Residents of a rural outpost in Central Kenya were this week baffled after they experienced a strange phenomenon never before witnessed in the area – black rain.
Nestled in Nyandarua County, 50km from the capital Nairobi, the area was peppered with torrents of black rain, which experts suspect was a product of a heavy concentration of particulate matter that drifted inward from urban centres miles away.
The localised phenomenon has raised alarm over a possibility of similar occurrences in future, which could badly hurt the agricultural fortunes of the region.
“You know yesterday I got a surprise. Somewhere in our county, there was black rain! Rain came from the skies and it was black,” Nyandarua deputy governor Cecilia Mbuthia told participants of a webinar on green economy on Friday.
“A county environmentalist explained to me that this was very concerning. That it was a case of pollutants in the air that may have travelled many miles, contaminating the precipitation,” she added.
Nyandarua is the largest county in Central Kenya and is highly dependent on farming – meaning should there be a repeat of such strange weather phenomena, the livelihoods of many farmers would be on the line.
“Our county is very much agricultural and a lot of food comes from there. But with climate change, we are seeing a lot of challenges – we no longer know the seasons. That’s why it’s important that we support climate-smart innovations like greenhouses,” the deputy governor said.
Curiously, the region boasts of farmlands and widespread forest cover and yet it is being visited upon by the impact of pollution and climate change – a deadly witches’ brew from nature.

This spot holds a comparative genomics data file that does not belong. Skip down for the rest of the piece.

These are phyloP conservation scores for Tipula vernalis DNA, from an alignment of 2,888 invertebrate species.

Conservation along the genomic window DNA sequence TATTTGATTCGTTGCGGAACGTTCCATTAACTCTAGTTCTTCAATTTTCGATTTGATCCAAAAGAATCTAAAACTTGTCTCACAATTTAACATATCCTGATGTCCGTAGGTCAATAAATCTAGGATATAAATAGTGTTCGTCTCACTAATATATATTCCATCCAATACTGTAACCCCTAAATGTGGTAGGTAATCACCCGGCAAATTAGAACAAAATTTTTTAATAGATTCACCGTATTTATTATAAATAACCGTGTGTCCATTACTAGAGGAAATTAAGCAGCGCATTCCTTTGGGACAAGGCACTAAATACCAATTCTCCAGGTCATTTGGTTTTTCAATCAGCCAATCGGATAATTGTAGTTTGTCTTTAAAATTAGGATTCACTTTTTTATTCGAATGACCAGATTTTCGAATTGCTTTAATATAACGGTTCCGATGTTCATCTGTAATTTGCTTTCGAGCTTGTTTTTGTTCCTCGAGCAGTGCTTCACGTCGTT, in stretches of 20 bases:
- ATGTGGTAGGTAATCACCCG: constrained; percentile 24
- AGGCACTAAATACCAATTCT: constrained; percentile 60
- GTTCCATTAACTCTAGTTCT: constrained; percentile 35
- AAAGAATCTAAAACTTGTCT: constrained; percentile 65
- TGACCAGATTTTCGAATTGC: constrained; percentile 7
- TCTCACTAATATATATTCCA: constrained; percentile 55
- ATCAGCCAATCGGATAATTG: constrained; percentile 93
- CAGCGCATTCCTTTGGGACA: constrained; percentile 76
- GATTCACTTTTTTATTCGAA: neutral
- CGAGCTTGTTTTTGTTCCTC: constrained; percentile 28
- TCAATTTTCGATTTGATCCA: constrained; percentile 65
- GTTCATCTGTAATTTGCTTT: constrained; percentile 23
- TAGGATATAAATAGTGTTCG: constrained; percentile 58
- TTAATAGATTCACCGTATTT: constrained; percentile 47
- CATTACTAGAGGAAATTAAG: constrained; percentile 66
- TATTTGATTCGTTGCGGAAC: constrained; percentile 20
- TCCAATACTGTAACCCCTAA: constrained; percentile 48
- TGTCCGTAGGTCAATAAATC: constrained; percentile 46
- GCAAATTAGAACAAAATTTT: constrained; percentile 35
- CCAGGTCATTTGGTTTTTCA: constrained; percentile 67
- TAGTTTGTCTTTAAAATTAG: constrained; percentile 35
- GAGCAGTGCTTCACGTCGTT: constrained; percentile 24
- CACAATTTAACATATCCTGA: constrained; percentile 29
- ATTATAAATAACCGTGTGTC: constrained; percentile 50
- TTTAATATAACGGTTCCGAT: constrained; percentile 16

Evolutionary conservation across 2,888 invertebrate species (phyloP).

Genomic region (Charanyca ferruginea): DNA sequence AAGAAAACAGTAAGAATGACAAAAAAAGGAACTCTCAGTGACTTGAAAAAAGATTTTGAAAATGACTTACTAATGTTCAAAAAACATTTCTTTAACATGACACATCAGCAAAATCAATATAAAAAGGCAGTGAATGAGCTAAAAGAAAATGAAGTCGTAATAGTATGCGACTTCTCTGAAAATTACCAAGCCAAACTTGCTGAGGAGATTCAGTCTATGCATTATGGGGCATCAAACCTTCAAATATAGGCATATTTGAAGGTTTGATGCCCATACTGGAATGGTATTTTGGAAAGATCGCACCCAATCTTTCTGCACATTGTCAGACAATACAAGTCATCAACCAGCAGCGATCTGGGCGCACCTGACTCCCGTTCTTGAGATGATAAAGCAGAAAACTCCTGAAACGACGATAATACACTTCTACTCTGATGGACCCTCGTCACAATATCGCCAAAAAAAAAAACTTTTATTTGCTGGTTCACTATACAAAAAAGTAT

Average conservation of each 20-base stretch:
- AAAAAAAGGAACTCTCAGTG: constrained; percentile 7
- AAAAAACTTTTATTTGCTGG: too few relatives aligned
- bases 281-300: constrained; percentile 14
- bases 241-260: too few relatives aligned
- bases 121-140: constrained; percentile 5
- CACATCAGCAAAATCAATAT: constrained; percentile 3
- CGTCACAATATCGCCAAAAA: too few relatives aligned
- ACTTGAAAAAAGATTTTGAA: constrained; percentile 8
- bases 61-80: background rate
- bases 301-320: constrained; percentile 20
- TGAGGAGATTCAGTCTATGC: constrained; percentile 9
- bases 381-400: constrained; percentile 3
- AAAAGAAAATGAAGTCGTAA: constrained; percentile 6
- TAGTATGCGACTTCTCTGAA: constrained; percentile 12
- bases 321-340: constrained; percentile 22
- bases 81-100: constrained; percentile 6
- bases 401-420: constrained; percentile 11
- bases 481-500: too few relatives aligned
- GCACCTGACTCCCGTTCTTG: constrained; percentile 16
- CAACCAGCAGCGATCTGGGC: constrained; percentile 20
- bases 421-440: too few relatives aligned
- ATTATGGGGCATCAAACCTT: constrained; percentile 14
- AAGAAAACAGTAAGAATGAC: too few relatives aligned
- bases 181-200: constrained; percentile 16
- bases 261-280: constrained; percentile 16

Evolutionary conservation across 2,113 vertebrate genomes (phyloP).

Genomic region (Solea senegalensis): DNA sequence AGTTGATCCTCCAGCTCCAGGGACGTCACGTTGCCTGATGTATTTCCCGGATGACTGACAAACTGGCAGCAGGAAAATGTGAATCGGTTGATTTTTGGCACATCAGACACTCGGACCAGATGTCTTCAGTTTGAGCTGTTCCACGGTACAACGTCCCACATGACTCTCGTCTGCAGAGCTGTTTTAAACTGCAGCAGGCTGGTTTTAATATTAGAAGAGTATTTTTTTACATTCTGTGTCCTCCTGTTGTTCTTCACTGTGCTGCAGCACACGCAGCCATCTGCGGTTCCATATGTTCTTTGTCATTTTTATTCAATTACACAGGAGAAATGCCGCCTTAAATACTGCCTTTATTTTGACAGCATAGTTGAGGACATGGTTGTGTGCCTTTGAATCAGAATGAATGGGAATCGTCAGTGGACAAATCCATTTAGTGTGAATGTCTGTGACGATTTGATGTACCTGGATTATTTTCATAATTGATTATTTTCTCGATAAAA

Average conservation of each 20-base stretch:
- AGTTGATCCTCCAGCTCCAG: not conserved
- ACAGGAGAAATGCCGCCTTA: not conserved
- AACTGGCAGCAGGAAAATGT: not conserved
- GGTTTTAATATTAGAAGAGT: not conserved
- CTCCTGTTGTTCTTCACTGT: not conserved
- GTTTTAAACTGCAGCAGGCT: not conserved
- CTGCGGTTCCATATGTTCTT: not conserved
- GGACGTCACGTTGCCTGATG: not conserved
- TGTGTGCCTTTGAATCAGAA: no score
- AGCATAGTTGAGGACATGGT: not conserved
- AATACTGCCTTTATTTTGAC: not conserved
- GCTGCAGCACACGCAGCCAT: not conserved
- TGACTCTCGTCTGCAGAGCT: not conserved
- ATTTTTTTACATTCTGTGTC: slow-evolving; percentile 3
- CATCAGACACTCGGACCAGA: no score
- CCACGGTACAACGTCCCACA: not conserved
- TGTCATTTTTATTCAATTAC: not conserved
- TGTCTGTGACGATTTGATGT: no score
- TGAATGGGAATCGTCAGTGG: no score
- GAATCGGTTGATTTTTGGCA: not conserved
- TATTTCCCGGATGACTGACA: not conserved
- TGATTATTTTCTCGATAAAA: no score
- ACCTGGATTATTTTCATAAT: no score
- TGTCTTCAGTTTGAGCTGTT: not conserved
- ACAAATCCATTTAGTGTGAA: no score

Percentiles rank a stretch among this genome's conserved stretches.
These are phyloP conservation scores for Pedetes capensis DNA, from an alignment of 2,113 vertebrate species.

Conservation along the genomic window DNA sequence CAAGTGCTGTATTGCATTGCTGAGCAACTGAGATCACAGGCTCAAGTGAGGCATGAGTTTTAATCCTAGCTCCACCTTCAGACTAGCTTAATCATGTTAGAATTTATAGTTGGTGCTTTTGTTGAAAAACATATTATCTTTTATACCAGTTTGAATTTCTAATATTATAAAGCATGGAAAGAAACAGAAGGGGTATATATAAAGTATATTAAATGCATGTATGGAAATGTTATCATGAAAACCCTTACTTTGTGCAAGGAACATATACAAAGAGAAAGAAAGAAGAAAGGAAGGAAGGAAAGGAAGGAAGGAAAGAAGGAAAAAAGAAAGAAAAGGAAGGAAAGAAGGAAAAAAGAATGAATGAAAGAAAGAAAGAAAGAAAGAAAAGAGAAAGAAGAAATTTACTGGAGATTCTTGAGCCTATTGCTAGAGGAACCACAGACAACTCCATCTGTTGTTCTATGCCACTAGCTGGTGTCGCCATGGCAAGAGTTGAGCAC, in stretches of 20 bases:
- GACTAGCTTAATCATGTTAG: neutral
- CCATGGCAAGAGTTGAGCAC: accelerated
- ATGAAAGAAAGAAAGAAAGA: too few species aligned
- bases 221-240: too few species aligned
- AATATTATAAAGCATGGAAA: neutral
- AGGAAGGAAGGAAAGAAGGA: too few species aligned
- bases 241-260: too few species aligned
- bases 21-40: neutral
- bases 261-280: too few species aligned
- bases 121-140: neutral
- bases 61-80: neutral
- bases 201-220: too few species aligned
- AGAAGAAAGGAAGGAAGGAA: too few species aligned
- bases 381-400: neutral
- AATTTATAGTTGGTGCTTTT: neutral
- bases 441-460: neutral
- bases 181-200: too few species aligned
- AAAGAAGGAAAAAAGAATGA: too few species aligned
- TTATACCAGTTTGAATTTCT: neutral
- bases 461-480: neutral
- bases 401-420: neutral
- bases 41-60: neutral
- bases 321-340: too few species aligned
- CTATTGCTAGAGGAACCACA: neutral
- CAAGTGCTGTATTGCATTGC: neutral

“We pride ourselves – we have good forest coverage in Nyandarua at 28 percent, while the rest of Kenya is below 10 percent forest cover on average. We’re encouraging people to plant trees not only to reduce the impact of climate change in Kenya but also to benefit from carbon credits,” said the county official.
Friday’s webinar was organised by Kenya Climate Innovation Centre (KCIC), alongside Kenya Bankers Association (KBA). Among other things, it sought to explore opportunities available for small and medium-sized enterprises (SMEs) in advancing the green economy in Kenya.
“SMEs tend to be more innovative. They can make decisions as fast as possible, which then means bringing in new innovations, and new ways of doing things at a very faster rate compared to bigger organisations,” KCIC chief executive Edward Mungai shared in the virtual meeting.
“That’s why at KCIC, we seek to empower theses enterprises to green our economies through their projects. I believe they can be a powerful force with which to bring about this green change.”
The bankers in attendance acknowledged the fact that that the local market is yet to design financing products tailored for green entrepreneurs.
“As a banking industry, there’s need for flexible green financing products, away from regular financing,” said Nuru Mugambi of KBA.
“We’re looking to bring incentives to green financing, including a tax incentive around green bonds.”
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